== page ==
Bill Harley, RI, Saturday, March 19
Subject: Bill Harley, RI, Saturday, March 19|
Date: 16 Mar 11 - 03:45 PM
Bill Harley will be performing at Stone Soup Coffeehouse on March 19, 2011 in a "Show for Adults." Three fifths of the local hero band Superchief Trio (the math is right, somehow) Keith Munslow, Steve Bigelow and John Cote join Bill in an evening of song, story, improv and mayhem.
Stone Soup is located at St. Paul's Episcopal Church, 50 Park Place, Pawtucket, RI. Stone Soup is wheelchair-accessible. Tickets are $15.00 and available at http://www.stonesoupcoffeehouse.com/page3/JanMayCalendar2011.html (paypal link)
Last fall Bill and his pals wowed a sold-out crowd of 1500 at the Midnight Cabaret of the National Storytelling Festival. Now they bring the show to Stone Soup (same material, a lot fewer seats). Stone Soup may never be the same.
If you know and appreciate Bill Harley's children's songs and stories you are sure to enjoy his humor and his thoughtfulness in this adult show at Stone Soup. A two-time Grammy winner and a recipient of a Lifetime Achievement Award from the RI Council for the Humanities, Bill Harley is well known for his children's songs and storytelling. He has been called the "Garrison Keillor for Kids." He is also a regular commentator on NPR's All Things Considered, and he is featured in an hour-long 2008 PBS special. His work spans the generation gap, combining song and story, humor and meaning.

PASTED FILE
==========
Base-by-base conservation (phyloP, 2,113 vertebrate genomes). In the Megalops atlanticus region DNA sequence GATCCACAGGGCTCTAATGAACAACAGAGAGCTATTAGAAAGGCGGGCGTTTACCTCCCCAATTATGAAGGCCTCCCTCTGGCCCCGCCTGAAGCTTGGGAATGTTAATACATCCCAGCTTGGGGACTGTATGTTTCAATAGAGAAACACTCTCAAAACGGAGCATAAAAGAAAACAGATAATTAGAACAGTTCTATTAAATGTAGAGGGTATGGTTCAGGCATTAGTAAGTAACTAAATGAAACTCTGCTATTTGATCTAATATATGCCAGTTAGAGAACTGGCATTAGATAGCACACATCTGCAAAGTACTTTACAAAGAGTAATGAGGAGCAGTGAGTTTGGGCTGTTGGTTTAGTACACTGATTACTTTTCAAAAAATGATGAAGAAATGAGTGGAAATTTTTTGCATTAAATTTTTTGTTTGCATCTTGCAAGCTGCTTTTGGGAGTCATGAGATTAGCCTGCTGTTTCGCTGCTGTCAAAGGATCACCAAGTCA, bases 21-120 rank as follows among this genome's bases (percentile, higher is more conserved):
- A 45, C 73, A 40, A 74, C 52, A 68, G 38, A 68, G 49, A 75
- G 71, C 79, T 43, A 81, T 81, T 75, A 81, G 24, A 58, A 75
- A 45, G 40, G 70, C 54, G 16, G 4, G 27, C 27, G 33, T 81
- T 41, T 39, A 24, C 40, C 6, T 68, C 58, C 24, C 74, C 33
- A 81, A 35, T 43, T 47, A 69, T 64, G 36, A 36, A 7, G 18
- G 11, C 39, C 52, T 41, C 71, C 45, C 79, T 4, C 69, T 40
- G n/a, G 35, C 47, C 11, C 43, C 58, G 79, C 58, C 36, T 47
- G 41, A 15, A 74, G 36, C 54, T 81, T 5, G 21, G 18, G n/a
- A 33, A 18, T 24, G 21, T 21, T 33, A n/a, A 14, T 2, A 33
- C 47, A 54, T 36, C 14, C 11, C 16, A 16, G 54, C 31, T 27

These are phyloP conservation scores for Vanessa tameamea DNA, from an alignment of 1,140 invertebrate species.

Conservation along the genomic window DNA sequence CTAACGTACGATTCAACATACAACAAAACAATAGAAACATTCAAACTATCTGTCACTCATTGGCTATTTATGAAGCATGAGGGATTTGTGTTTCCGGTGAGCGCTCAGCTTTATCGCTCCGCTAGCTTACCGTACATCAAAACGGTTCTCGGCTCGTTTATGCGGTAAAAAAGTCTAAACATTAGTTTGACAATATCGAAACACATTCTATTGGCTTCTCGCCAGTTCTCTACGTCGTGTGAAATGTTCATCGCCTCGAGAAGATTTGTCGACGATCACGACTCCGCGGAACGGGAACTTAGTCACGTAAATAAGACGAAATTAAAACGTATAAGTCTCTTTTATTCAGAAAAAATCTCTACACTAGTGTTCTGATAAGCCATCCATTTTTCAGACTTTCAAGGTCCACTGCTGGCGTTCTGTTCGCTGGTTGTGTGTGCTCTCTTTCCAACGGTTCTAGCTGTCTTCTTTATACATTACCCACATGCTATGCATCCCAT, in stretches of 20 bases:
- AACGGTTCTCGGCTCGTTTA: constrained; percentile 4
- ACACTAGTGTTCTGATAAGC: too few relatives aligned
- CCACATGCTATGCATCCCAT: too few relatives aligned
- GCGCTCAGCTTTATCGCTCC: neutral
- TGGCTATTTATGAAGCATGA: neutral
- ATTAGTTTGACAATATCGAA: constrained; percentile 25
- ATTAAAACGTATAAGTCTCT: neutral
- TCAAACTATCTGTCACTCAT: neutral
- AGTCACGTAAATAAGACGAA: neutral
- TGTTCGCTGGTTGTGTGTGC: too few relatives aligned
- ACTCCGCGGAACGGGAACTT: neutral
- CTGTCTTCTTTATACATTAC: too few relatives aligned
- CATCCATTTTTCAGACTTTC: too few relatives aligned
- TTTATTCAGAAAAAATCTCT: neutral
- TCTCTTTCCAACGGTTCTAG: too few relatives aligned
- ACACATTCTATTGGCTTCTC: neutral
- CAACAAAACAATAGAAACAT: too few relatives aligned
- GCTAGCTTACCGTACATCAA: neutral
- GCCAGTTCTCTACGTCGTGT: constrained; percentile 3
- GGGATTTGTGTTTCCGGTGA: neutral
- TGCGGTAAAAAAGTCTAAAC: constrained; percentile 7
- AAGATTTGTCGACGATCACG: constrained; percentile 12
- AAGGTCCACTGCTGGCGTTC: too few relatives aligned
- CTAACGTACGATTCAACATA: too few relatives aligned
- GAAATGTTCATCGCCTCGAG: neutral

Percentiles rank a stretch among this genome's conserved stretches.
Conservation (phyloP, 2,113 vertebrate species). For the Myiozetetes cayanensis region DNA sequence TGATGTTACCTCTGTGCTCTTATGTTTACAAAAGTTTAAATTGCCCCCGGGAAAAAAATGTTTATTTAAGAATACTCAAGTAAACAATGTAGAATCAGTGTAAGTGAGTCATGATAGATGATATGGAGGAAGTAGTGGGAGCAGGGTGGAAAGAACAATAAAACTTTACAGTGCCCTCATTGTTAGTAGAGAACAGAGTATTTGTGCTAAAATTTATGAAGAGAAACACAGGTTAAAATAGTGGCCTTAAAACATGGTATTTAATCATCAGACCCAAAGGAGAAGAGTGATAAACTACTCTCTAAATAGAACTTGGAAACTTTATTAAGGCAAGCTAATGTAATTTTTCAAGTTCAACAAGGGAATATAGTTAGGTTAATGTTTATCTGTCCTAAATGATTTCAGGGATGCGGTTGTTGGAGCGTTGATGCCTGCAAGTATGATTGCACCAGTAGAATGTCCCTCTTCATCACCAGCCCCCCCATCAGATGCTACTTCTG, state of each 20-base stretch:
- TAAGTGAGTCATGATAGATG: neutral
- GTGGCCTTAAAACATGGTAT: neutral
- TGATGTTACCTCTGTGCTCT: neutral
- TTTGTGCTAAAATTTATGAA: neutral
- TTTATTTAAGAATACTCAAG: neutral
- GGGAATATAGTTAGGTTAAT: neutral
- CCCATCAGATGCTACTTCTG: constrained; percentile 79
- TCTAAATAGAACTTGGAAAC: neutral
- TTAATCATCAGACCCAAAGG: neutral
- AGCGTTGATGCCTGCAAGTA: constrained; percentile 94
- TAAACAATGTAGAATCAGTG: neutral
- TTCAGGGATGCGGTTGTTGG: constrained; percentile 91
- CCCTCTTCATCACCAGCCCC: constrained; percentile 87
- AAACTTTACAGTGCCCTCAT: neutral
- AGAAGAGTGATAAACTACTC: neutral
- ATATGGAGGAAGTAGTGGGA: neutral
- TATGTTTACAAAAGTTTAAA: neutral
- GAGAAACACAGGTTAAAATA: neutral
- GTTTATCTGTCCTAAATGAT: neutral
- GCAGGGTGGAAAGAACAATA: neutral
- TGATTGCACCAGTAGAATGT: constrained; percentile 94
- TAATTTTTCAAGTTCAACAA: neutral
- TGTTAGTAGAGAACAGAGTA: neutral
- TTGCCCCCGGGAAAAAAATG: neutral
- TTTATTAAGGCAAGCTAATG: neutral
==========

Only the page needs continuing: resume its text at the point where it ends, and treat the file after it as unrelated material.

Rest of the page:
Bill uses song and story to paint a vibrant picture of American life. Poignant and hilarious, his work reminds us of our common humanity and challenges us to be our very best selves. In This Train Don't Run, he wrote, "But all we're ever gonna be is who we already are." In Thank You, Mr. Ryan, he thanks a teacher for the "simple" gift of music that is treasured dearly. He sings of Sweet New England with "Her rocky shores where ocean roars/Her rugged mountains worn by time," and he has us imagine that "They just found the world's biggest banana/ The size of the state of Rhode Island."
With his considerable talents, Bill considers his real work to be using these skills to encourage his audience to see the world anew by experiencing "live art", to honor the emotional lives of children and adults, and finally, to pass along a love of language and music.
In I Like To Sing, Bill Harley wrote, "I have got a song in this head of mine. Sometimes I sing it softly, sometimes right out loud, ?.Make a joyful noise and sing?" Thirty years ago, he and some friends invited others to join them in song at a place they called Stone Soup. Come and "raise your voice,...make a joyful noise and sing" with Bill Harley on March 19.
Bill Harley's website is http://www.billharley.com/